Burnett declines Jays' arbitration offer
Veteran right-hander reportedly seeks five-year contract
LAS VEGAS -- The Blue Jays fully expected the news that came Sunday night, when the club learned that free-agent pitcher A.J. Burnett had officially rejected the club's one-year arbitration offer. It's a long-term contract that Burnett is seeking, and that's precisely what he's likely to collect in the near future.
Burnett's agent, Darek Braunecker, confirmed that the right-hander turned down Toronto's offer, but added that he isn't ready to count the Blue Jays out in the race to sign the pitcher. That's optimistic on his end, considering Jays general manager J.P. Ricciardi said late last week that the club is preparing as though it's going to lose Burnett to another suitor.
"Until they tell us they're out," Braunecker said, "or they're no longer interested, then by all means they're in the running. They certainly haven't conveyed that to us at all. The bottom line is, kind of through this process, we've had an understanding with the Blue Jays that we were going to revisit the situation with them at the appropriate time, and that's later in the process."
Braunecker maintains that Burnett still has an interest in Toronto, where he won a career-high 18 games and led the American League with 231 strikeouts this past season. The pitcher has a long working relationship with Jays pitching coach Brad Arnsberg and has enjoyed being the No. 2 arm behind ace Roy Halladay over the past three seasons.
The current situation is much different for Burnett than when the Blue Jays pursued him prior to the 2006 season and originally signed him to a five-year, $55 million contract. He exercised a provision allowing him to opt out of the contract after the third year. This time around, Burnett can weigh his alternatives, while the Jays wait in the background. No matter what Burnett decides in the end, Braunecker said the Jays will likely be involved one way or the other.
"They don't have to sell anything to him. He knows what he's got in Toronto," Braunecker said. "They were providing us the luxury and respect to go through the process and kind of circle back with them at the appropriate time. Unless their position has changed, or changes going forward, then by all means we anticipate visiting with them and concluding the process with them involved."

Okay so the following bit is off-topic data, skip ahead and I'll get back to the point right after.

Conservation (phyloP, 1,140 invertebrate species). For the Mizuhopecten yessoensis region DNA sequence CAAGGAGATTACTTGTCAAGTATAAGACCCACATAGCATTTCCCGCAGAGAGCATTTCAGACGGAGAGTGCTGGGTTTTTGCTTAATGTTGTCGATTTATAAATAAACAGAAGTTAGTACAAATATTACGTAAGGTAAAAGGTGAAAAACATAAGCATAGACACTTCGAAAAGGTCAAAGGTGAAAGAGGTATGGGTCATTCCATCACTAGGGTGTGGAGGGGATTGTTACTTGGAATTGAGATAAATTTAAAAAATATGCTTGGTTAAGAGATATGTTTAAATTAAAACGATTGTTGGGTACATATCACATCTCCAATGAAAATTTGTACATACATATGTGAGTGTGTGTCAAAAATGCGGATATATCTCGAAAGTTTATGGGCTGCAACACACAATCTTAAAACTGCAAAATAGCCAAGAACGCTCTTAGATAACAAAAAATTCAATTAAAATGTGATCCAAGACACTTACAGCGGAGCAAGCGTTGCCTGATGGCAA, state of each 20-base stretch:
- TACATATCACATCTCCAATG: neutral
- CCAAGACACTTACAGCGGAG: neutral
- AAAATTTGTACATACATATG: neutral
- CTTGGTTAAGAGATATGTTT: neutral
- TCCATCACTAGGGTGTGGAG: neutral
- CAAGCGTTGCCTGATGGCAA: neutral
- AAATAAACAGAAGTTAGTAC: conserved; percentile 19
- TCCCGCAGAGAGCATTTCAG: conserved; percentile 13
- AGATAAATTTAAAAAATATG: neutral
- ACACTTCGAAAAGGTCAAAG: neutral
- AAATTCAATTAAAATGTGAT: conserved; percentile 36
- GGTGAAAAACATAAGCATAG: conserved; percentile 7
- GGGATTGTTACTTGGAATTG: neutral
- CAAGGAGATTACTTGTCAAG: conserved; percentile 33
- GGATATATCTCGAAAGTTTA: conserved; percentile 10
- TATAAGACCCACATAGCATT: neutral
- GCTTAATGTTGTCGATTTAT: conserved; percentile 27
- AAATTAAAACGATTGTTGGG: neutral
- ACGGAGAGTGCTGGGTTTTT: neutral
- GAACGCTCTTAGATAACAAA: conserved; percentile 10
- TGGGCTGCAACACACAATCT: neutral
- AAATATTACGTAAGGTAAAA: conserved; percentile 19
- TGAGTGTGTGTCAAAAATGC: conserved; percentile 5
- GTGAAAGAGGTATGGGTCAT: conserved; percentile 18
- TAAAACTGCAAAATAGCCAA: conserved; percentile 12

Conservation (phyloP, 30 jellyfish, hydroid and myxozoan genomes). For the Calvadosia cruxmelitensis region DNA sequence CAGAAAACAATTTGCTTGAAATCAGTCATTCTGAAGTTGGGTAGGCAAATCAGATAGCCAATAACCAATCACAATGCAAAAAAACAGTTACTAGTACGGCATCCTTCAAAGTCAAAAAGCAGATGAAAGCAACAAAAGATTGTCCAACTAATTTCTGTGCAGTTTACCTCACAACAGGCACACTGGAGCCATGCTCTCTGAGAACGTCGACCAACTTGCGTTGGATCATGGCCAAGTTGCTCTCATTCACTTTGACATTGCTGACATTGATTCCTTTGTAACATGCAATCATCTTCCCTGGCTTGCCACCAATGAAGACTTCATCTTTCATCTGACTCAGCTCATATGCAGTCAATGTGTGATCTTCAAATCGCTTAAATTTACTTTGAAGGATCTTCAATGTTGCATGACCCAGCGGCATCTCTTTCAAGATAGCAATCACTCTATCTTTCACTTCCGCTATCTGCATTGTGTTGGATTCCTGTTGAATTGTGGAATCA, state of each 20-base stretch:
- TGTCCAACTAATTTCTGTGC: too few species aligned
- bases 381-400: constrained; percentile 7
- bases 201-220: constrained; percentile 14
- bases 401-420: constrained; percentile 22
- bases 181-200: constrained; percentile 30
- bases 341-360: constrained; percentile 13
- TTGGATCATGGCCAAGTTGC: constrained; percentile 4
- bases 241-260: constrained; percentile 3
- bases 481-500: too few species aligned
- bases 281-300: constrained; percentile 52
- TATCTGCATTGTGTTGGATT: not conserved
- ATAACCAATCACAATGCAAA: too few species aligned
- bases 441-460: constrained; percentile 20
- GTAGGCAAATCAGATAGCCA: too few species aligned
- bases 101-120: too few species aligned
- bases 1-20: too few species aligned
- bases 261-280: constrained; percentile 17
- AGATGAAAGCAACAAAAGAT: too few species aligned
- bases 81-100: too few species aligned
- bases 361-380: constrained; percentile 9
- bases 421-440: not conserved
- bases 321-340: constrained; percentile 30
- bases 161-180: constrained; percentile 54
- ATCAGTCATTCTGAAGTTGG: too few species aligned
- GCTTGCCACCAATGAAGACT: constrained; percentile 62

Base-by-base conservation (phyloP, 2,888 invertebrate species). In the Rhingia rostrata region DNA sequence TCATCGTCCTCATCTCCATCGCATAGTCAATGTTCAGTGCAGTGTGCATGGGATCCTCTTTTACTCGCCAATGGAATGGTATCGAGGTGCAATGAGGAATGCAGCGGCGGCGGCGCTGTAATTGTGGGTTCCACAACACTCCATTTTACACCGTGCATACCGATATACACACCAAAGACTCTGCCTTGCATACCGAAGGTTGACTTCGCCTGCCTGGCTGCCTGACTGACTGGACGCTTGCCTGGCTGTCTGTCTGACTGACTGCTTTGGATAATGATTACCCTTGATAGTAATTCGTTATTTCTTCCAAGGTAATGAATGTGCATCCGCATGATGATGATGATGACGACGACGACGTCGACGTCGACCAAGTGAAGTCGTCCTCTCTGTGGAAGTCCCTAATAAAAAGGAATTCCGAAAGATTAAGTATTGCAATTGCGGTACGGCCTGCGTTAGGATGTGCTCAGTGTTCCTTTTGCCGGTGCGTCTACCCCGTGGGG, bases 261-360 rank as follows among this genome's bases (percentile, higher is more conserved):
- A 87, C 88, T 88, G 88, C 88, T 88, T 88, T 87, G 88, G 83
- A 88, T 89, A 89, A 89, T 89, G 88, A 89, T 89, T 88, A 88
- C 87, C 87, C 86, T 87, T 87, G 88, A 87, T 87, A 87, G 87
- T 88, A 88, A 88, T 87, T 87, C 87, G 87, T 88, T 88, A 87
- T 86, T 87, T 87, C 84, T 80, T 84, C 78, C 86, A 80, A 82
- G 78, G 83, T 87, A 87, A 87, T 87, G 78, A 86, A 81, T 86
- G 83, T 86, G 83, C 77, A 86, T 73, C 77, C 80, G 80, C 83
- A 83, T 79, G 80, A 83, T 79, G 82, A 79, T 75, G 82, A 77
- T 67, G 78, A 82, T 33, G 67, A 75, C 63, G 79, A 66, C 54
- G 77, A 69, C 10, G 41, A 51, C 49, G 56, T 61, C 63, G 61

The Blue Jays -- currently suffering from a weakened Canadian dollar in an already stagnant economic climate -- aren't exactly in a position to outspend their competition in order to re-sign Burnett. The team has indicated that it might prefer to save the money it has set aside for Burnett, if he decides to sign elsewhere.
Braunecker noted that he currently has "multiple offers" on the table for Burnett, hinting that one is for a guaranteed five years. The Atlanta Braves have sent one of those offers Burnett's way, and the pitcher has also been linked to the Yankees, Orioles, Phillies, Nationals and Red Sox in various reports.
Considering Burnett's history of injury -- he's landed on the disabled list 10 times in 10 seasons -- the Blue Jays have indicated that they are reluctant to hand him another five-year deal, unless the fifth year is a vesting option. Braunecker has insisted in recent weeks that Burnett will be able to sign a five-year pact, if that's what he wants.
"If he wants a five-year deal, then a five-year deal is going to be available to him," Braunecker reiterated. "I really want to leave it at that, but you can take from that what you will. I've been saying that throughout the process over the last couple weeks, that we have ample reason to make that statement."
Jordan Bastian is a reporter for MLB.com. This story was not subject to the approval of Major League Baseball or its clubs.